@fabb
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@fabb fabb commented Aug 14, 2014

@Ricardo1980 I'd rather say it that way: When calling animateWithDuration:animations: with an animations block that contains self, then self will be retained, but after the animation finishes, the animations block will be released, and also self will be released again. So no retain cycle.

@itsthejb
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@itsthejb itsthejb commented Aug 20, 2014

@Ricardo1980 glad to be of help. I think that example is a good one to make the understanding click - it did for me 😉 As for reading more about it, I'm afraid I don't have any articles I can recommend per se. I think as long as you think about it like a delegate retain cycle (which I hope you understand!) then this all becomes quite clear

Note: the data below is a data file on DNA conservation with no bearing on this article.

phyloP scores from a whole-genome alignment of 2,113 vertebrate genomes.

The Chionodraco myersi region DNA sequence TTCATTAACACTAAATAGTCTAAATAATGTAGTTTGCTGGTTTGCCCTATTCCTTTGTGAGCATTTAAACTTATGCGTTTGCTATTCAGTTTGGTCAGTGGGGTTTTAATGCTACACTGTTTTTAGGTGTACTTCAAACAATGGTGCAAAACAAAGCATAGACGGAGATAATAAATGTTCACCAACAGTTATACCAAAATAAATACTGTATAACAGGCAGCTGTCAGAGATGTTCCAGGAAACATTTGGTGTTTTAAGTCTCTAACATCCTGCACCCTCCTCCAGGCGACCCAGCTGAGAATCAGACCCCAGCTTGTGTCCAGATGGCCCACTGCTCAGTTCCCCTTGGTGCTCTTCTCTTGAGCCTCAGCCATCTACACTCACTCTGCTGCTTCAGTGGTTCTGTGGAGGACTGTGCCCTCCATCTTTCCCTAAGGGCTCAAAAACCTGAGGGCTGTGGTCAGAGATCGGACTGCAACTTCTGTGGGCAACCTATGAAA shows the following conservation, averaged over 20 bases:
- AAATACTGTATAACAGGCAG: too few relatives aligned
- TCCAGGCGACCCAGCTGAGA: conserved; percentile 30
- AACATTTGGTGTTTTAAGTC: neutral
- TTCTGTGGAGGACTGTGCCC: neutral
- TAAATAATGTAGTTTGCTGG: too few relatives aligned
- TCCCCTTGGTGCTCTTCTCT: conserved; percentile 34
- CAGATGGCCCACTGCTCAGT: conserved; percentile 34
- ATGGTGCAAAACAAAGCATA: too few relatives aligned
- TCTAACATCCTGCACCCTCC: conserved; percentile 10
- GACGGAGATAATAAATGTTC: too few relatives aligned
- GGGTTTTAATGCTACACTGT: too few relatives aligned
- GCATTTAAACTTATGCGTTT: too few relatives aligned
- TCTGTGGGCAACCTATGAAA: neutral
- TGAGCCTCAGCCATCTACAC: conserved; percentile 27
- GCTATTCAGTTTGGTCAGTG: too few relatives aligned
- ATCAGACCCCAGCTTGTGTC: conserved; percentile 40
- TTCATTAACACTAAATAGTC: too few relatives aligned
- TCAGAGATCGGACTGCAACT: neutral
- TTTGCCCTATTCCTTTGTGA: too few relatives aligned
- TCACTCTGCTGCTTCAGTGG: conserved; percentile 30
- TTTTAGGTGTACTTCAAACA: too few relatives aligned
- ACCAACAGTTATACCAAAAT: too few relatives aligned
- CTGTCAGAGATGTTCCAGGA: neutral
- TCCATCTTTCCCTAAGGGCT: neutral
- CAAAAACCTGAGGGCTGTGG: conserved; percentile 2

@trant
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@trant trant commented Apr 22, 2015

What about for "parallel" blocks (blocks at the same level of scope)?

[UIView animateWithDuration: kMapButtonsAnimationDuration
                          delay: 0
                        options: UIViewAnimationOptionCurveEaseOut
                     animations:^{
                         @strongify(self) 
                         [self superMan];
                    }
                     completion:^(BOOL finished){
                        [self completionMan];
                     }];

@nemissm
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@nemissm nemissm commented Mar 29, 2018

@trant, you should write @strongify in completion too.

@k06a
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@k06a k06a commented Mar 29, 2018

And don’t need @strongify In animation block.

@k06a
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@k06a k06a commented Mar 29, 2018

Also aware access class members directly without specifying self this way: self->xxx

@k06a
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@k06a k06a commented Mar 29, 2018

And don’t use super keyword in asynchronous blocks. Wrap calls in separate methods, which will be called by strongified self access.